2016: Page 93

I enjoyed a slow start to a Saturday but eventually got up to go through the photos I took last night and go through the sermon text that I will use tomorrow morning at the North Wayne Mennonite Church.  Susan slept in as well, only much later than I did, so once I got her up and around for the day I pulled the grill out to make lunch.  It had snowed earlier in the morning but the sun had come out so grilled cheeseburgers sounded like a good plan for lunch before heading to my niece’s wedding.  As I got the grill going, the sky opened up and let loose a blizzard-like whiteout of snow!  Fortunately I had opened the garage door and the grill was setting just under cover in the doorway as I hadn’t been convinced the earlier snow was finished.

As I watched the snow settle on the truck, the ground, and the flower petals I was amazed at how much of it was falling.  I went inside to grab my camera and as I shot some photos of the snow-capped daffodils, I thought about how I respond to the unexpected.  I don’t know if the spring flowers expect snow, but it would seem like it would be quite a shock to them.  I don’t like many surprises or unexpected things.  I don’t even handle good surprises all that well, let alone surprises that are not so good.  Once I am used to something, I like it to stay that way and when it is time for something different I like plenty of notice and preparation time.  I say “I like” because it rarely happens that way.  Much of life is like the unexpected snowfall that we just have to endure and trust that God will get us through it.  

At least in my life, sometimes the unexpected is needed because we become so comfortable with our routine that it takes a burst of “snow” to wake us up to the reality of where God is wanting us to be.  Many times it has been the unpleasant surprises of life that have caused me to seek God more fully and pay closer attention to what His desire is for me.  When it feels like my life is covered with snow and my heart is growing cold, I know the only thing that brings lasting warmth is the presence of God in my life.  I can either wilt from a frozen connection to my source of life or I can turn my face to the warmth of  God’s Son.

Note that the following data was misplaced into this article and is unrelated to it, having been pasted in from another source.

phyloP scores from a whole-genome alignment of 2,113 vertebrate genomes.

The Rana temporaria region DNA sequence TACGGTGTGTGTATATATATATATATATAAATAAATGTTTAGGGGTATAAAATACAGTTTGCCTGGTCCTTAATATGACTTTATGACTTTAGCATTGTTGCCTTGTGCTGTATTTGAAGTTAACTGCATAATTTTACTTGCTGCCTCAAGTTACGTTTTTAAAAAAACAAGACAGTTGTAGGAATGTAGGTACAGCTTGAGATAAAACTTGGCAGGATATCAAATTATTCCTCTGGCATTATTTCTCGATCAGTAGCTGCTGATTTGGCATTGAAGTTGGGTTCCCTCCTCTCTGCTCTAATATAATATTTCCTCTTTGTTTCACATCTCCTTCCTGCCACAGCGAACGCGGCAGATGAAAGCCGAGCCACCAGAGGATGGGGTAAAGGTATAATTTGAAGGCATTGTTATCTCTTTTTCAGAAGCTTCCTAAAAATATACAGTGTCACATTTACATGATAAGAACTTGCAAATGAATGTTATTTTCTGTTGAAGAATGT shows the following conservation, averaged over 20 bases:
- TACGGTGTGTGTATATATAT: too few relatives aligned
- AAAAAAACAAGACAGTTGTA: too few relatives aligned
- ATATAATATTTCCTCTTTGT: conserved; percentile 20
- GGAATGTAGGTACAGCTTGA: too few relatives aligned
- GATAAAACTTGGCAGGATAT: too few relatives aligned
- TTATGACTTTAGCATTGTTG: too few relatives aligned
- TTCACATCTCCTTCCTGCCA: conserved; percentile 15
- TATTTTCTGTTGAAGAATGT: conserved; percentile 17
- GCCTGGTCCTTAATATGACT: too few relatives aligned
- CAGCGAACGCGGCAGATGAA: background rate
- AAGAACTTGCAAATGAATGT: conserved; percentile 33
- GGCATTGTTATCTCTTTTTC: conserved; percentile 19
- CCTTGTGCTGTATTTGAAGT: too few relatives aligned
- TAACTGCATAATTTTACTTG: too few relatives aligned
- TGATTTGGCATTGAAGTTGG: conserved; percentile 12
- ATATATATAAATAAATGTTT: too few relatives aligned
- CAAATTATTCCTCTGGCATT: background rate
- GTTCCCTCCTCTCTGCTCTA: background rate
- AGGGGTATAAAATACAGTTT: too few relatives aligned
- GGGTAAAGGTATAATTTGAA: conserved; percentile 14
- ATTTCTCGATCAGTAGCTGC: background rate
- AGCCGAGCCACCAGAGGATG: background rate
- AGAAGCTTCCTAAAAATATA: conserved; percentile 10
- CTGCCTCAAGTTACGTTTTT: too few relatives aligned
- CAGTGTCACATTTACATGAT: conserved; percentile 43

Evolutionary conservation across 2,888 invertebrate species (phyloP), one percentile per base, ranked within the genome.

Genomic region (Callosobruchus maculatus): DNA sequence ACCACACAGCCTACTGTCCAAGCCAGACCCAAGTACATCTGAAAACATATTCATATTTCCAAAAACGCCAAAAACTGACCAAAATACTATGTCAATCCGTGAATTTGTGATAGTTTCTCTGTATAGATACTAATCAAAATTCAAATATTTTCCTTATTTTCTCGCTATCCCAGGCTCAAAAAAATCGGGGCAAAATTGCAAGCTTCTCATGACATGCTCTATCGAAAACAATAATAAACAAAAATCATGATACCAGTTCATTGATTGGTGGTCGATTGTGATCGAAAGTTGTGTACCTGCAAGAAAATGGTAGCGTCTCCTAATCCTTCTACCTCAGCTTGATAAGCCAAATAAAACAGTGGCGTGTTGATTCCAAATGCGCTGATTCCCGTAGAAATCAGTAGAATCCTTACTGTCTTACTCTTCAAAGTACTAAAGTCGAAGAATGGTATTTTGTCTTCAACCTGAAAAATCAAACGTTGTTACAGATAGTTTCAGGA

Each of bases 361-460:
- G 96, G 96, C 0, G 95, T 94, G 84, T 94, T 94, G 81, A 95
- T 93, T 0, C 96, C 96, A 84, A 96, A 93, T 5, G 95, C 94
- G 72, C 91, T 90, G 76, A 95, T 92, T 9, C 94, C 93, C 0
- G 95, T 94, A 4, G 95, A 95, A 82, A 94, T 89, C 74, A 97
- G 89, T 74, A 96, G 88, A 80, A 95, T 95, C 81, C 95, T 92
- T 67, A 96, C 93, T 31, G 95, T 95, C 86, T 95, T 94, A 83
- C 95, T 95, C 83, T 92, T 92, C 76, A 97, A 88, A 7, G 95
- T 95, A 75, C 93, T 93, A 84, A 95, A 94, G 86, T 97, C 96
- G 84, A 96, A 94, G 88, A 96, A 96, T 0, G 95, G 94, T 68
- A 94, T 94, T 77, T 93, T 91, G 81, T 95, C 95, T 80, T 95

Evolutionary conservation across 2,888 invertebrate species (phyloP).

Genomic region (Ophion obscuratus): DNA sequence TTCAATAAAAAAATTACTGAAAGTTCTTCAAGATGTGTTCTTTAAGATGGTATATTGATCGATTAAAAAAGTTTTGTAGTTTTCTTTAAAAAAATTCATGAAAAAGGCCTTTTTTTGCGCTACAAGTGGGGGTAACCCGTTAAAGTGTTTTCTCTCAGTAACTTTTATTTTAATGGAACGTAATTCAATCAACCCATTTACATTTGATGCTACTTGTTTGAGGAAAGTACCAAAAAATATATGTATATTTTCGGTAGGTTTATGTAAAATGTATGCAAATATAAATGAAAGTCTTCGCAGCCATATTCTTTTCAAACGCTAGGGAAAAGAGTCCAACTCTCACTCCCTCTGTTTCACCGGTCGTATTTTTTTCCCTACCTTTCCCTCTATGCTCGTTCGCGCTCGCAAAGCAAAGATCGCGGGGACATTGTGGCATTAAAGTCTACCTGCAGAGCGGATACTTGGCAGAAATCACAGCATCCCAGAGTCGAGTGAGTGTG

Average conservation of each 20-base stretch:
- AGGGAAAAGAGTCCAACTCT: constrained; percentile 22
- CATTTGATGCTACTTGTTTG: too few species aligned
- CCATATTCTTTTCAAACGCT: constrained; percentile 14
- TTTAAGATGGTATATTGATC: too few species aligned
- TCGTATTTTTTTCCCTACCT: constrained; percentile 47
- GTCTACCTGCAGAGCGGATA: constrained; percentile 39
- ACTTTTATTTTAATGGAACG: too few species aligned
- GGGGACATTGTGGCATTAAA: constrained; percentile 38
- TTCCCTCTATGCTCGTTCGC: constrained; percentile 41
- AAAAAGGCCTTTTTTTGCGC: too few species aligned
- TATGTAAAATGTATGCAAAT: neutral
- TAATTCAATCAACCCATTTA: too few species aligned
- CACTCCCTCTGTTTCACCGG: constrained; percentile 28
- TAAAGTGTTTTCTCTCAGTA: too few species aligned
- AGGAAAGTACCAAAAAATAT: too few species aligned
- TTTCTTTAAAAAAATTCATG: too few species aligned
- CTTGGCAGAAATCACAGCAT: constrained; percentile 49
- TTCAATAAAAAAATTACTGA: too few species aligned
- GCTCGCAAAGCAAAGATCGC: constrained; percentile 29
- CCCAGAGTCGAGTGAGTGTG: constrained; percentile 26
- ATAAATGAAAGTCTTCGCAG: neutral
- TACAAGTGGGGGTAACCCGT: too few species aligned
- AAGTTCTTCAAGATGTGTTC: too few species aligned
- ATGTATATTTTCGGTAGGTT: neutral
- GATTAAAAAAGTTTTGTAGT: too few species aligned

Following my morning lesson and lunch, we headed to my niece’s wedding and reception.  It was a beautiful wedding with a deliberate effort to keep God at the center of the ceremony and marriage.  There were people at the reception that I don’t think I’ve seen since high school days many years ago.  Either I haven’t changed much or they have better memories than I do because a number of people knew who I was and called me by name but I had no clue who they were.  When I would find out the name, I could place it with a person from school but typically the person in front of me didn’t look like the person my mind was picturing.  Somehow it seems that most of the people from my school days, other than MJ and I, have gotten old!  I guess it was a reminder that life moves on.  I often say that having Susan as a perpetual child helps keep us young and perhaps I am at least partially correct.

I pray that you and I would always look to God when we are faced with surprises, whether pleasant or not.  I pray that we would recognize the need for continual growth in our walk with God and expect the changes that accompany the growth.  I pray that when we begin to feel distant an cold, we would turn fully to the One who gives life.  I pray that God is always at the center of our life and at the center of all our relationships.


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